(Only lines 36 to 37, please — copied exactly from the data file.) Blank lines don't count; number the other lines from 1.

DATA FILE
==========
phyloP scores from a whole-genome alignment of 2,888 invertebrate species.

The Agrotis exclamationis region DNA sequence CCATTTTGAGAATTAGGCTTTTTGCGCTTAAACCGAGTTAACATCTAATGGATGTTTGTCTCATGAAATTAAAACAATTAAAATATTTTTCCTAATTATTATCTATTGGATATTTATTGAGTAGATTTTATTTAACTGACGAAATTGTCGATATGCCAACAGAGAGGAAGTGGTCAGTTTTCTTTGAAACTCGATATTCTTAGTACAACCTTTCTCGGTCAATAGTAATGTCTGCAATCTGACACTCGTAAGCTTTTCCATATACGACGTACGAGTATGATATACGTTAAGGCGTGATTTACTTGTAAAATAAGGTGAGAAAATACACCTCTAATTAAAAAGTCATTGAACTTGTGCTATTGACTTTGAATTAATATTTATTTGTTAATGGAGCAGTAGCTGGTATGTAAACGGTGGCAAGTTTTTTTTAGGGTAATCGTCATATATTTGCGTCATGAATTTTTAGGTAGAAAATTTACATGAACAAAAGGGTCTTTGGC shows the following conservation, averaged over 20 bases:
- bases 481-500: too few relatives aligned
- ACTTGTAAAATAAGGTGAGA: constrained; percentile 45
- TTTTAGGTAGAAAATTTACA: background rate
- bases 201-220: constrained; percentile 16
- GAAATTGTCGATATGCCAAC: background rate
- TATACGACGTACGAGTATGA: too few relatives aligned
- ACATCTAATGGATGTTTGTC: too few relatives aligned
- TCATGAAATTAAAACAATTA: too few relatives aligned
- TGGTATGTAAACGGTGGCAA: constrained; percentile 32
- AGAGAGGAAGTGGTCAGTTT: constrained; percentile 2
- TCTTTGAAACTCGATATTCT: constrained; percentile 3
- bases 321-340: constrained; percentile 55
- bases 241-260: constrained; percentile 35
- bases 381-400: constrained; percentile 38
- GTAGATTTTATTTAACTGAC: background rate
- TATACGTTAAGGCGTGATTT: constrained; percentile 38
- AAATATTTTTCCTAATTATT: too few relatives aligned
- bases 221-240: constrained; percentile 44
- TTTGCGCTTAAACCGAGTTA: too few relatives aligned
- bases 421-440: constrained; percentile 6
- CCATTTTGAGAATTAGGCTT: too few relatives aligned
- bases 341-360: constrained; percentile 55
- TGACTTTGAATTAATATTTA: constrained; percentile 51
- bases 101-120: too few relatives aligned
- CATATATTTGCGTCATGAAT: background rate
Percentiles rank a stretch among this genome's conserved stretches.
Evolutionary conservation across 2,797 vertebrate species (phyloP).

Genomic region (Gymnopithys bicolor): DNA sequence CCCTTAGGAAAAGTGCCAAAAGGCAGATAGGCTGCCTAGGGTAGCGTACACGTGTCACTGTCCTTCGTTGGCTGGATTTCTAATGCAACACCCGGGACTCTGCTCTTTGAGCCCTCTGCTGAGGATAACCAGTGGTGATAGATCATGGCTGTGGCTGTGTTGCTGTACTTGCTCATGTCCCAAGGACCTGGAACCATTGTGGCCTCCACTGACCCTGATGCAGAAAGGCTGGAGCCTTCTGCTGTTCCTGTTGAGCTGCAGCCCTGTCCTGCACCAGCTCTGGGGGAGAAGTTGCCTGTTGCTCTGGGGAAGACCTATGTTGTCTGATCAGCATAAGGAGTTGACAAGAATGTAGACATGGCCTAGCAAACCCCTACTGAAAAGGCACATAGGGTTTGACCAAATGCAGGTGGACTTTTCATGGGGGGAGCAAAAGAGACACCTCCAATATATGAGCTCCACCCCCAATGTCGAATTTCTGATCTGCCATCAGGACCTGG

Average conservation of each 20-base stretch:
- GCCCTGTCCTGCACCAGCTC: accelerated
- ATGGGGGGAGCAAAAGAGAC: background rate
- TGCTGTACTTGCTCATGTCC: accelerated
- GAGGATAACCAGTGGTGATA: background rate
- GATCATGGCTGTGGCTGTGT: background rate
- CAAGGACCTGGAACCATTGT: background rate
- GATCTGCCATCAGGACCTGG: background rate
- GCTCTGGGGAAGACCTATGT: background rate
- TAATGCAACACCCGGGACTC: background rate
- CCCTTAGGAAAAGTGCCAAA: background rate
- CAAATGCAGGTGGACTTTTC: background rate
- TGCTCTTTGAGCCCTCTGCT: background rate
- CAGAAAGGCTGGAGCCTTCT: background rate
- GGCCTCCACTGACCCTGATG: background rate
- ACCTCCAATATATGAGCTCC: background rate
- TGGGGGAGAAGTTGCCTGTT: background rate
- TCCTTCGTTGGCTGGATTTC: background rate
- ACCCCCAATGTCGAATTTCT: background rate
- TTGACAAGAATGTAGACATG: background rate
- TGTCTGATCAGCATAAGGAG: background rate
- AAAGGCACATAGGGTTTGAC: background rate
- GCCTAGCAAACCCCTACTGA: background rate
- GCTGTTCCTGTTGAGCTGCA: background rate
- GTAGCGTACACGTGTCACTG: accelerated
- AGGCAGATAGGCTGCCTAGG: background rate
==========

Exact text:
- GATCATGGCTGTGGCTGTGT: background rate
- CAAGGACCTGGAACCATTGT: background rate